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Family Meltdown: Why the Nuclear Family Is Not the Model for Women Leaders' Success

How can we make it easier and less lonely for working mothers?

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The cover story of the July/August 2012 edition of the  Atlantic magazine relates the struggles of Anne-Marie Slaughter, the former director of policy planning at the State Department in the Obama administration, who decided to leave her high-profile job after walking the tight-rope of balancing her work with raising two sons. Her story sparked a debate on the trials of working mothers across the country. 

What was the trap that ensnared Slaughter? Was her ambition thwarted by a combination of rugged individualism and liberal feminism? On her decision to scale back and leave the job, Slaughter writes:

"Women of my generation have clung to the feminist credo we were raised with, even as our ranks have been steadily thinned by unresolvable tensions between family and career, because we are determined not to drop the flag for the next generation. But when many members of the younger generation have stopped listening, on the grounds that glibly repeating 'you can have it all' is simply airbrushing reality, it is time to talk."

I thought of Slaughter and her spouse trying to juggle teenagers, career travel, a marriage, and personal time, and contrasted that with the demands of First Lady Michelle Obama’s position and her  reliance on First Grandma Mrs. Robinson, installed in the White House to continue her support of the Obamas and her granddaughters. This kind of reliance has been studied as what researchers call the " grandma-benefit." It reminds me of how many kinds of immigrant American families (similar to my own Chinese-American one) also mesh the needs and talents of every wide-ranging member of the family for mutual support and benefit.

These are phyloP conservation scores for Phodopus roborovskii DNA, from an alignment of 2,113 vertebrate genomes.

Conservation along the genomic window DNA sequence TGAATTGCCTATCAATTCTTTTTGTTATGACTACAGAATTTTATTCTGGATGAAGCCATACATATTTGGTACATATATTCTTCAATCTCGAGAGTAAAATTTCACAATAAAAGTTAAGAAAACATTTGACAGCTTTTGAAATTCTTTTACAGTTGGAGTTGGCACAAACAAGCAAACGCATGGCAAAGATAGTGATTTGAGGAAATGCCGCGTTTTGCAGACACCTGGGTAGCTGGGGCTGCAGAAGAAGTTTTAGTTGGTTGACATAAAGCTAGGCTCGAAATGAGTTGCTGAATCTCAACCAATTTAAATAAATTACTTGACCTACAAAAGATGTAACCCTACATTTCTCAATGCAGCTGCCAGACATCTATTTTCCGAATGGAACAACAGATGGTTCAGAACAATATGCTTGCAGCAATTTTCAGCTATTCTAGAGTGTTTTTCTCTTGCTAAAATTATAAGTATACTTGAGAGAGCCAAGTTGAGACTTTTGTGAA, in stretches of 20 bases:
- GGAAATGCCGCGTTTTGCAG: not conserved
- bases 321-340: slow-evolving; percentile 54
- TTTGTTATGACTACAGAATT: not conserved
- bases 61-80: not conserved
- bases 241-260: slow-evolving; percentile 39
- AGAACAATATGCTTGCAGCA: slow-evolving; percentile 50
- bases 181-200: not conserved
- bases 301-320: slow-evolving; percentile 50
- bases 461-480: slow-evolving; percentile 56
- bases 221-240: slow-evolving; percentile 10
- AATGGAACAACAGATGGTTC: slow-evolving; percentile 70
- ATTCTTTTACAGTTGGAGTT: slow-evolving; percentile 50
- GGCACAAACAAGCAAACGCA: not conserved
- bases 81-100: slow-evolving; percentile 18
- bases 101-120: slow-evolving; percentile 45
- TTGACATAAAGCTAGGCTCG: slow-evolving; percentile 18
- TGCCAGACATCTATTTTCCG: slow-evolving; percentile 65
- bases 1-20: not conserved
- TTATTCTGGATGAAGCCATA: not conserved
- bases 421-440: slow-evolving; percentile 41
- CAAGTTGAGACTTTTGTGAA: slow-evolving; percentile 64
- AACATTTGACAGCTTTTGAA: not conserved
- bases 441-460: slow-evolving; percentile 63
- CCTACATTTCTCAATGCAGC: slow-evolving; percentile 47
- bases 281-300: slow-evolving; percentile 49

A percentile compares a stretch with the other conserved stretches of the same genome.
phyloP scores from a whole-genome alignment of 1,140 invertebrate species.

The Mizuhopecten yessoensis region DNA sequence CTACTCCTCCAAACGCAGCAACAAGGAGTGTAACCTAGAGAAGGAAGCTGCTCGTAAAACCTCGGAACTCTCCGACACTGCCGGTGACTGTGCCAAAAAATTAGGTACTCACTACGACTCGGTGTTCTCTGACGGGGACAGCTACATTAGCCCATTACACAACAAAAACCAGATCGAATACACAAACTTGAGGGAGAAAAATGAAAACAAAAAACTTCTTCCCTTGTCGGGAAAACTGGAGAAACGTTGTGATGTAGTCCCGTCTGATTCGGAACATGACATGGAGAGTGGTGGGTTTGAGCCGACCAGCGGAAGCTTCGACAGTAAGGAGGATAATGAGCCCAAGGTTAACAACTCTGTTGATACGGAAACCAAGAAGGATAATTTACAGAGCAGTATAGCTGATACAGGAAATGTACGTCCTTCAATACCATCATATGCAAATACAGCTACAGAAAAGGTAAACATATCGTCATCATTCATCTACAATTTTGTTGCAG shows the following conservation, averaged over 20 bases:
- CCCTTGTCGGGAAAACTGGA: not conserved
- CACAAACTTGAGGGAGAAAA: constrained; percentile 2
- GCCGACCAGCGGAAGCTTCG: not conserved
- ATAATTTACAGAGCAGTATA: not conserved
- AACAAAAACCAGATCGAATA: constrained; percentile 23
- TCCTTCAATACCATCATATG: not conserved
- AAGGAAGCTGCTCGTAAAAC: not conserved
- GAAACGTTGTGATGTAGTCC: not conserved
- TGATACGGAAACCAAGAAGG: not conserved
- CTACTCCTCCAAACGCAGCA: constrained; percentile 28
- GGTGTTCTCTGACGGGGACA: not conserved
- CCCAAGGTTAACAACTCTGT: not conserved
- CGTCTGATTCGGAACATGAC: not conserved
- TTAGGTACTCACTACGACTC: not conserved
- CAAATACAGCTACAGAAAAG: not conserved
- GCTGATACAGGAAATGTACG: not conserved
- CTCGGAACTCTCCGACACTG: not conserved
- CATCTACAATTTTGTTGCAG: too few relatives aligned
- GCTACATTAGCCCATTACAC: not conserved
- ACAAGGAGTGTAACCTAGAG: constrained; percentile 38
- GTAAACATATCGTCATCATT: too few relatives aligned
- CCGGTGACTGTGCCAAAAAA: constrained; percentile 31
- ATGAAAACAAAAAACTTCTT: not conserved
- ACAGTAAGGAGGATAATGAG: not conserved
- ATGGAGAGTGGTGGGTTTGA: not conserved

So it was with great sympathy and interest that I read about Slaughter’s time in public service and all this brilliant woman had done to mentor and encourage other women in her field. But what struck me was her poignant exploration of what it meant to substantially pare back her commitments in order to “spend time with one’s family.” Far from the standard sop offered by men who’ve tumbled from power and needed a face-saving excuse, Slaughter really did need to spend time with a son who was saying he couldn’t function and needed her. And she wouldn’t apologize for wanting to be close to him in answering his call.

From reading Slaughter’s piece, I conclude that the nuclear family – the norm here in America among a certain white/middle and upper-middle-class echelon – provides a narrow pedestal that gets kicked out from under women just as they’re reaching their peak childbearing and career years. And it may be the very thing that hobbles high-achieving women just when they should be reaching career escape velocity.

Look at Professor Slaughter’s struggles in light of those of her boss, Secretary of State Hillary Clinton. What must rankle is how women in America increasingly outpace male peers in education, achievement, and opportunities seized. And yet the presidency, the biggest prize of all, still proves elusive.

On the other hand, in developing countries typically viewed as more “backward” than ours, women have and will continue to rise to the top positions of governmental power. By one count, there are now 27 women who are heads of state, whether they inherited the position as royalty, or were elected as prime ministers, presidents or chancellors. The countries range from the U.K. to Germany, India, Argentina, Bangladesh, Ireland, and several Caribbean island and African nations. Fifteen women leaders appear to be visually identifiable as women of color. (See this slideshow from the Christian Science Monitor: Women Heads of State.)